The term comes from the Portuguese sailor Antonio Delagausta whose Portuguese Water Dog "Matador" was washed off the deck of Antonio's trawler in a heavy storm. Antonio was so distraught that he got rid of his boat and created a design where there was a walkway forward of the helm where a dog could safely be in a storm.
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Old 08-15-2018, 02:47 PM   #10
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Question

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Originally Posted by menzies View Post
It has to do with transporting birds in the old days.

The British used to get their Chrismas goose from Holland. They would bring them across the Channel on boats. Since they were very dirty birds they did not want them inside the boat. So they built special coops for them at the front of the boat, right by the pilothouse so that they could keep an eye on them. They clipped their wings so they could not fly off.
Of course this is no longer done, but the port your geese design and name is still around.

Well, you have accounted for the British and the Dutch but what about the Portuguese?
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Old 08-15-2018, 02:47 PM   #11
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And if you believe the second paragraph in my post above, which could only be described as "Fake News", you are far too gullible to own a boat.


Now let's all go boating.
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Old 08-15-2018, 03:00 PM   #12
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Always been the front walkway around pilothouse. Very useful to get out with binocs and verify targets,contacts and scenery. Can't imagine why anyone would have a problem with that terminology....Not derogatory as far as I can tell..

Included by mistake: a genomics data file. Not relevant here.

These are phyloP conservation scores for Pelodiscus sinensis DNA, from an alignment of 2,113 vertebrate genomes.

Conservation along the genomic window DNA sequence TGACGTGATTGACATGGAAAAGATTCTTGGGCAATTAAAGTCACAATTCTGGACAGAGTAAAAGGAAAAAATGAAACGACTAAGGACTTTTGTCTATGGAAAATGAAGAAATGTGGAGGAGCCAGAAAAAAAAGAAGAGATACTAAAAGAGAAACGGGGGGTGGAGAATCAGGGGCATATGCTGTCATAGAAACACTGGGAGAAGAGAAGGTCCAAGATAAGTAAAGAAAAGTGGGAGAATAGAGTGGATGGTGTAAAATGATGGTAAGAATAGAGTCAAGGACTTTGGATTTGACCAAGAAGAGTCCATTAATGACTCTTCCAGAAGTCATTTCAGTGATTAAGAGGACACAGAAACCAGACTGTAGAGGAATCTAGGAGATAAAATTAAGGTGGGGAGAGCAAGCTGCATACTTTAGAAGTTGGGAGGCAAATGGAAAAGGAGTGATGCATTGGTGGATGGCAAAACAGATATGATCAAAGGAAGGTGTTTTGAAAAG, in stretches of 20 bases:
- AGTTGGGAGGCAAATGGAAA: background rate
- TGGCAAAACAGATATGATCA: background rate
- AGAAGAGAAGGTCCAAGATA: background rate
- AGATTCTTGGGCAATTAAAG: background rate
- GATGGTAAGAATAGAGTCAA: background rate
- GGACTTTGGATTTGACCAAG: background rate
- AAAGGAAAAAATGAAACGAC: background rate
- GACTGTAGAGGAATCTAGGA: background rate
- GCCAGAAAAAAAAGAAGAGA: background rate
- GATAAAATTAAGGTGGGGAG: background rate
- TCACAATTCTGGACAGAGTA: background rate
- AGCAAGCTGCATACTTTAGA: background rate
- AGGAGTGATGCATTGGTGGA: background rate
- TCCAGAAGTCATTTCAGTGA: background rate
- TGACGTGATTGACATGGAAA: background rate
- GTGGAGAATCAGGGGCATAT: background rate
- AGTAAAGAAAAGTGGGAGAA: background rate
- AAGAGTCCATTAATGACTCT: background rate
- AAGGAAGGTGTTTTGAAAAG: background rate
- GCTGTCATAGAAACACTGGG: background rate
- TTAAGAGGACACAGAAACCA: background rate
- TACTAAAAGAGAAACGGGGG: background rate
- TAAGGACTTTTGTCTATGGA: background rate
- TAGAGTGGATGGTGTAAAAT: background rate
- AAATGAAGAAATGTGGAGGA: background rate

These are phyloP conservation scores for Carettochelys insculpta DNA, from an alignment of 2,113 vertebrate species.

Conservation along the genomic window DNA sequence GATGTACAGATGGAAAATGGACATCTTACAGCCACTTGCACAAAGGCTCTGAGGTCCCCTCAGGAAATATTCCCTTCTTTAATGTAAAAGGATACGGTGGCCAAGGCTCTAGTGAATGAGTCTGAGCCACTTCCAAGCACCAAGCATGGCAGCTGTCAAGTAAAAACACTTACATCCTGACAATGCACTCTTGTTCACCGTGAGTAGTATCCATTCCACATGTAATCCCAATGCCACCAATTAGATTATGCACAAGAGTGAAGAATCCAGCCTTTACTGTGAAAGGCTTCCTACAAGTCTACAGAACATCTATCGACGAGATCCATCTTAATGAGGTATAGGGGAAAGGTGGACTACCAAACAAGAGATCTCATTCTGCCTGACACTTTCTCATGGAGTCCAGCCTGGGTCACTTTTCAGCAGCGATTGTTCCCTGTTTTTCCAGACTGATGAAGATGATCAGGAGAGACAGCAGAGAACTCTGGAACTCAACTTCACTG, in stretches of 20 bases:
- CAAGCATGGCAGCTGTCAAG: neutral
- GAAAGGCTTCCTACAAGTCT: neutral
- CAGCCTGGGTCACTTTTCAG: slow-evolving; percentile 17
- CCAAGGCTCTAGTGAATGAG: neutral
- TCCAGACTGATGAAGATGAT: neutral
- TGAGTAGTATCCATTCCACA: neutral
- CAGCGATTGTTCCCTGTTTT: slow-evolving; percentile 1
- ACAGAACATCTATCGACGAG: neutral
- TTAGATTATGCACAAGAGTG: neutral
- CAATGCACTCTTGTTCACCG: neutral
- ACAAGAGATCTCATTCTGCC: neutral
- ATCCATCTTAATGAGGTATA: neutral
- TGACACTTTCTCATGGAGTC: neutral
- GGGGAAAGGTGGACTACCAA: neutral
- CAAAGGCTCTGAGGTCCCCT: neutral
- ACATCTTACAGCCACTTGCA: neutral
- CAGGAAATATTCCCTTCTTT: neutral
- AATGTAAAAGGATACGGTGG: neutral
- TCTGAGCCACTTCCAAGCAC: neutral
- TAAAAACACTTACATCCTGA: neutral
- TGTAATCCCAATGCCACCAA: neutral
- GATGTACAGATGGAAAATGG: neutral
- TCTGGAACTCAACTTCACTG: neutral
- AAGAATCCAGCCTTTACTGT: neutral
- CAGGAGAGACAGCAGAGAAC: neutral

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Old 08-15-2018, 03:06 PM   #13
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I'd say because it was originally Portuguese tuna fishermen from San Diego or San Pedro...tuna clippers
Quite plausible. I used to work in rural Marin County, where many of the dairy farmers were Portuguese; they created the "Porta'gee Gate".

BTW a number of those big California tuna seiners are now in Alaska, where they are banned by law from fishing so they serve as cannery tenders. There a couple just down the dock here in Ketchikan. I'll try to post a picture later.
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Old 08-15-2018, 03:25 PM   #14
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There are a few left in SD but they are transient and often on a lay over in a spot called Tuna Harbor. There are some work boats left. If you meet someone of Portegese descent who live here, there is often a family connection to the fishery.
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Old 08-15-2018, 04:01 PM   #15
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Tuna Clipper with Portuguese bridge (and fish pump) in Ketchikan:
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P1000997.jpg   P1000998.jpg  
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Old 08-15-2018, 04:03 PM   #16
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A celebrity sighting in Ketchikan today:
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Old 08-16-2018, 07:08 AM   #17
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Quote:
Originally Posted by menzies View Post
It has to do with transporting birds in the old days.

The British used to get their Chrismas goose from Holland. They would bring them across the Channel on boats. Since they were very dirty birds they did not want them inside the boat. So they built special coops for them at the front of the boat, right by the pilothouse so that they could keep an eye on them. They clipped their wings so they could not fly off.
Of course this is no longer done, but the port your geese design and name is still around.

Well done, sir!
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Old 08-16-2018, 10:11 AM   #18
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So, the Portugese Bridge is the open area immediately forward of the pilot house?
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Old 08-16-2018, 11:53 AM   #19
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I think we have a winner in the "Original" category.

I dunno... The London Bridge one was pretty original too. :-)
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Old 08-16-2018, 12:31 PM   #20
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I wonder why the TB is not on the latest episodes of DC? The Hillstrand brothers were fun to watch.